23. Andi
    July 21, 2010 3:31 pm

    So, the $30 million was made for PA, but the money has not been given to PAT? If that’s the case, what happened to the money?

    Why isn’t Gov Rendell crying fowl and raising some stink about PA not getting this money yet? And, yeah, every politician who opened his mouth spouting for the drink tax should be all over this and PAT officials should too to make sure that money got appropriated to PAT to make it run more efficiently. Instead, they cut services and raise fares. Get that $30 million first, forget about the increase in fares and slashing service.

    BTW, bigwig PAT officials shouldn’t be getting any bonuses. Cut out from the top first (before raising fares) and make an example of what a business should do to save money.



  24. toni
    July 21, 2010 3:44 pm

    I say we blow the damn thing up and start from scratch…I’m sick of the yearly stick up from Port Authority. And I am reliant on bus transportation.

    I don’t want to hear another crack from anyone about welfare moms when you’ve got a welfare entity here. Depending on the source you read, they get anywhere from 65% to 80% of their monies FROM THE STATE!!!!! Actually I don’t want welfare anything…but I have more compassion for that mother than this money hog that expects me to fund their legacies pricey retirement packages…packages, I might add, that they were allowed to take around age 45 if they met the requirments for time in service. (This has since been recinded for current hires thank God).

    Basically we are paying the price for a group of retirees that are more numerous in number than actual working bus drivers.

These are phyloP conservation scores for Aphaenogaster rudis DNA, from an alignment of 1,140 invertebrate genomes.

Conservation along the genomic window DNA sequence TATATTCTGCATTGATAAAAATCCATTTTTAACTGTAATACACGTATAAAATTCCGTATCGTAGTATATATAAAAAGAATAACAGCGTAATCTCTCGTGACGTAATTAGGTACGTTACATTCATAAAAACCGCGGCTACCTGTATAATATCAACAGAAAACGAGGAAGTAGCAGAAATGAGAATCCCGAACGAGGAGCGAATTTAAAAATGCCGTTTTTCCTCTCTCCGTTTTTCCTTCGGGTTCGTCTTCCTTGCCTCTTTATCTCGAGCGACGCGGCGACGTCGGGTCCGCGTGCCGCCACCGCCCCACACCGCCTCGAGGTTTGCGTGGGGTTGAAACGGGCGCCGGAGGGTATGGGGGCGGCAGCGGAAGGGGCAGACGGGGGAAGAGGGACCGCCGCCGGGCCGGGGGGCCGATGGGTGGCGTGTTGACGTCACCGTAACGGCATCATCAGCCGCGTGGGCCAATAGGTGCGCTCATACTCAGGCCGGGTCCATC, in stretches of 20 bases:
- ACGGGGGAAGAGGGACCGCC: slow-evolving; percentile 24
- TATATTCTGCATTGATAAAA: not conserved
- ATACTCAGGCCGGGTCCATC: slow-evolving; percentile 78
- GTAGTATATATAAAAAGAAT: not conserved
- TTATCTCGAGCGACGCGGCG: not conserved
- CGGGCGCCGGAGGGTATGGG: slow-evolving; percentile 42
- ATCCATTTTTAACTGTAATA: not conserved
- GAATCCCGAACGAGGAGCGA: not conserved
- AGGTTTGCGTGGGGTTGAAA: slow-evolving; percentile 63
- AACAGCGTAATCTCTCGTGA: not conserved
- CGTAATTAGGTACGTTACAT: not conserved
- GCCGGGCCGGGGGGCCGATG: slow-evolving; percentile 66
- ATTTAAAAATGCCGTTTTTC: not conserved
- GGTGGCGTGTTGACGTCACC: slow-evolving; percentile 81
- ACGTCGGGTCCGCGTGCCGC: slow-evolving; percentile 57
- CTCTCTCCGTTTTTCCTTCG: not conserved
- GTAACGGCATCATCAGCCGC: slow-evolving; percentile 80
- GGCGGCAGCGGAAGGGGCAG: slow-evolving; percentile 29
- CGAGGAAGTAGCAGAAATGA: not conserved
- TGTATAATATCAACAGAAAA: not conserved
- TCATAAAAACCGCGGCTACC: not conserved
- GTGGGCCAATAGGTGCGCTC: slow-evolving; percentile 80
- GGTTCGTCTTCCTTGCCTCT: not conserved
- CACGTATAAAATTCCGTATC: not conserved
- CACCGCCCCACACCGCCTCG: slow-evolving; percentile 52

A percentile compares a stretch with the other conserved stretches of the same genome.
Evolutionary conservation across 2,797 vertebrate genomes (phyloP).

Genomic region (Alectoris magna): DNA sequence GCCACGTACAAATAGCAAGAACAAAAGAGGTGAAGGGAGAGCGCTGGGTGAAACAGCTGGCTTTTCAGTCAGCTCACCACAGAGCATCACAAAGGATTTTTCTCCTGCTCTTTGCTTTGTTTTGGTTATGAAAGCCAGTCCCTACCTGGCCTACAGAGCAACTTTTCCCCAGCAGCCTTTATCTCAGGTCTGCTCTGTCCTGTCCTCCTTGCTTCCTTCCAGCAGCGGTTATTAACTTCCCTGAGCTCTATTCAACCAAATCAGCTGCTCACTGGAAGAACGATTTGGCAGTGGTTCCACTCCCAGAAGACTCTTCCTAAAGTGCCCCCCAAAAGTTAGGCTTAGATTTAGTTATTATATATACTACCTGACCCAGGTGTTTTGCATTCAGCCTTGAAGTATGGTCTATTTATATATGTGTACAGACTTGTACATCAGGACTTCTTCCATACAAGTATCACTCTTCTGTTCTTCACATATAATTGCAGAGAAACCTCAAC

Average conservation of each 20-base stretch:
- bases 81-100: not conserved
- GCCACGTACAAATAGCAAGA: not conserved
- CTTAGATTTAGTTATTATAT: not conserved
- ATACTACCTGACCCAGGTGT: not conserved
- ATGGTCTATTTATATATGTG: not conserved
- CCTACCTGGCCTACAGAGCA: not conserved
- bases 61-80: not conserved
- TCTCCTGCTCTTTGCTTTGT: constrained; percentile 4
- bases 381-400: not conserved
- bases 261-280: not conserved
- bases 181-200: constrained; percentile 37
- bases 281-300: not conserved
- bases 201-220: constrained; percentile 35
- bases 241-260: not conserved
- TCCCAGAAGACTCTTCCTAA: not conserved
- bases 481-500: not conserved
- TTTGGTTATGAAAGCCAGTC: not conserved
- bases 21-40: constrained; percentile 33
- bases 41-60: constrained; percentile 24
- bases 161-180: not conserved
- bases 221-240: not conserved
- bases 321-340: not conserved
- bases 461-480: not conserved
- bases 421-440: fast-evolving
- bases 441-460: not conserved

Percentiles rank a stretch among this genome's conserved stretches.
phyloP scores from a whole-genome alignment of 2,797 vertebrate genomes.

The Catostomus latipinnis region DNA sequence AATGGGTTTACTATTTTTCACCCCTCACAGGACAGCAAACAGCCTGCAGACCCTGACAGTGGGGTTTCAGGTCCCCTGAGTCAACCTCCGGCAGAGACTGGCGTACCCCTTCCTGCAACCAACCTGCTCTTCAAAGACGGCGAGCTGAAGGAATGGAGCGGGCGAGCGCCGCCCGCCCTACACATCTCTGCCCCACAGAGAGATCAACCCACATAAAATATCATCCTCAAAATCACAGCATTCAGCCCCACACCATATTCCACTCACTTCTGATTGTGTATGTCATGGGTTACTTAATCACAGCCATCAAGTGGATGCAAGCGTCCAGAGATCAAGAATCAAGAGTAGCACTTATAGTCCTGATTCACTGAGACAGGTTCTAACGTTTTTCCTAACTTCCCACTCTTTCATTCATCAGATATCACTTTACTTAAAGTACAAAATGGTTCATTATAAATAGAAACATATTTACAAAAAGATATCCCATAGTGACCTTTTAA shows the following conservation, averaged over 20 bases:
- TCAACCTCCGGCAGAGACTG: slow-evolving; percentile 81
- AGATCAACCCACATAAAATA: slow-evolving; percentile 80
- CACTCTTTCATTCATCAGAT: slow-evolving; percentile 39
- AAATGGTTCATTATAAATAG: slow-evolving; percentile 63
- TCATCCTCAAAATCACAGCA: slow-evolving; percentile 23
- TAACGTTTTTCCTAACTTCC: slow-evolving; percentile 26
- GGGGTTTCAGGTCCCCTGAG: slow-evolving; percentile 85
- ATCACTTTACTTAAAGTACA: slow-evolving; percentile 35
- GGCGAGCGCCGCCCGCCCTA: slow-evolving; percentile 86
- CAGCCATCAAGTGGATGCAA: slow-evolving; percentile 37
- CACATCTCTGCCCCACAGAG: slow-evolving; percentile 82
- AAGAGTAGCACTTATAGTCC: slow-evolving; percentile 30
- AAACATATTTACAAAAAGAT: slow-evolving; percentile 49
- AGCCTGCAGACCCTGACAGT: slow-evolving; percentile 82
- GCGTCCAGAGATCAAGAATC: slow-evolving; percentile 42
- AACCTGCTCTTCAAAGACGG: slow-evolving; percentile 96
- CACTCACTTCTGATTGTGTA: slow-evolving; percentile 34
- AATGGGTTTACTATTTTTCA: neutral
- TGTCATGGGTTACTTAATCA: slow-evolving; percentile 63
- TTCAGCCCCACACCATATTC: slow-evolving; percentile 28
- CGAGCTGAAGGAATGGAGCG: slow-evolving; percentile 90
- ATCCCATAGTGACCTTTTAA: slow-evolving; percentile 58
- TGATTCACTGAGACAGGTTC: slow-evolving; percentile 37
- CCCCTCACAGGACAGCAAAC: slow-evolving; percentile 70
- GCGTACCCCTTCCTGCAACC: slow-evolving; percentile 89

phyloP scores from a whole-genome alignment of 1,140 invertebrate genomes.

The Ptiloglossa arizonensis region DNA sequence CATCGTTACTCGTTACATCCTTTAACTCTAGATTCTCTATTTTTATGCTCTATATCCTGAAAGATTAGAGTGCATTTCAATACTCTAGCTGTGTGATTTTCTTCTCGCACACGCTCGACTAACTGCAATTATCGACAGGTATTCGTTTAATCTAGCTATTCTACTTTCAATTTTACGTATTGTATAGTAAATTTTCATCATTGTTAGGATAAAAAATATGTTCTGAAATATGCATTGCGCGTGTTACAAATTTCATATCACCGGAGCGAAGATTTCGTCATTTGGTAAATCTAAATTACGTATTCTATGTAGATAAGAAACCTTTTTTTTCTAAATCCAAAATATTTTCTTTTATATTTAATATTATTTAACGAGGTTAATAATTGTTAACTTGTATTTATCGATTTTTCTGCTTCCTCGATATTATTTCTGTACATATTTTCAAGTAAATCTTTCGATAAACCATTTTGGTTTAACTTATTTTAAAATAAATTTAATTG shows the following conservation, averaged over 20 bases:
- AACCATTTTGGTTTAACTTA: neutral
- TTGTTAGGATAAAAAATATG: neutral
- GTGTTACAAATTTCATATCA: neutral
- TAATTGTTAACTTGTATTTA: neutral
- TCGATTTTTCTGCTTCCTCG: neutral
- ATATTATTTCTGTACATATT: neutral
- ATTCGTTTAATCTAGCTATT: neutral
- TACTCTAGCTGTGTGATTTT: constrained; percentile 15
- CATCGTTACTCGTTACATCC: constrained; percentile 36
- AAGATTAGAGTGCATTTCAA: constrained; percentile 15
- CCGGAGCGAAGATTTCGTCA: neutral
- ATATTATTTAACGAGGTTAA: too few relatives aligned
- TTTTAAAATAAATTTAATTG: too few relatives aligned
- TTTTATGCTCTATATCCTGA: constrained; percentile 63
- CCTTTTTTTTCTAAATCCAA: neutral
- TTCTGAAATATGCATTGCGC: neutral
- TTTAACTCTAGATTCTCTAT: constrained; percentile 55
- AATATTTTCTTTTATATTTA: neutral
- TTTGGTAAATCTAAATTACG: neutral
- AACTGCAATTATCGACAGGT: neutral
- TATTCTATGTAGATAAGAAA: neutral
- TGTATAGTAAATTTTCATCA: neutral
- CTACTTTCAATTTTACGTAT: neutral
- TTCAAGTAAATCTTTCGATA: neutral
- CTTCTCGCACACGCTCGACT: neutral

And once again, Port Authority is using the Press to get the public to go all shock n awe on the politicians. Greedy hog that it is, it’s played this trump card too many times much too frequently. Privatize the bastard and be done with it.



  25. Steverino
    July 21, 2010 3:46 pm

    The fare boxes were bought with a federal grant, not rider fares. The capital budget by law is separate from the operating budget.

    The couple of bus drivers who made $100,000 took all the overtime they could get and practically lived out of the bus garage for a year. Most drivers make half of that.

    The drink tax helped fill a hole the year before. The state was hoping that the tolling of I-80 would be able to fund transit and road repairs statewide. Without that, we’re left with a huge deficit.

    It’s very easy to kvetch when you can make wild claims without substantiation.



  26. Steverino
    July 21, 2010 3:47 pm

    Can’t privatize it, either. It was all private before PAT took over in 1964 and the 33 separate companies were all bankrupt and begging for a county buyout.



  27. Dan (Not Onarato)
    July 21, 2010 3:48 pm

    I dont know about you guys but Im stocking up on toilet paper and milk!

    I thought the drink tax as well as the extra taxes on rental cars were supposed to help out with PAT. Am I wrong?

    Cut back on OT, no shift differential and no bonuses would be a start.



  28. BeauJacques
    July 21, 2010 3:51 pm

    You can TOO bust those pension plans!!

    Creative legislation and a determined voting public!



  29. Annie
    July 21, 2010 3:53 pm

    +1 on Steverino’s comment



  30. BeauJacques
    July 21, 2010 3:54 pm

    Dan Onorato had a golden opportunity to bust the Transit unions.



  31. NullRegister
    July 21, 2010 4:00 pm

    To add to Steverino’s comments, they really can’t slide money from capital into operating budgets due to how the money flows and where it flows from. In addition, capital expenditures are often directly aimed at reducing operating costs (e.g., more fuel economy, replacing buses that kill the maintenance budget, etc). The North Shore connector is not in that realm, but the new bus purchase and smartcards are definitely aimed at reducing costs in the operating budget.

    @Bram: I’ve had the opportunity to visit the other side of the doorway at many Port Authority “white collar” sites and I can tell you they are ghost towns. They have a very lean management compared to most government agencies. They’ve already done the cuts and downsizing you are talking about – these have been going on for the last few years and are way ahead of you.



  32. BeauJacques
    July 21, 2010 4:02 pm

    @Null Register-

    Who the eff are you and what salaried job do you have at the Port Authority???

    WHO are you kidding???



  33. Toad
    July 21, 2010 4:03 pm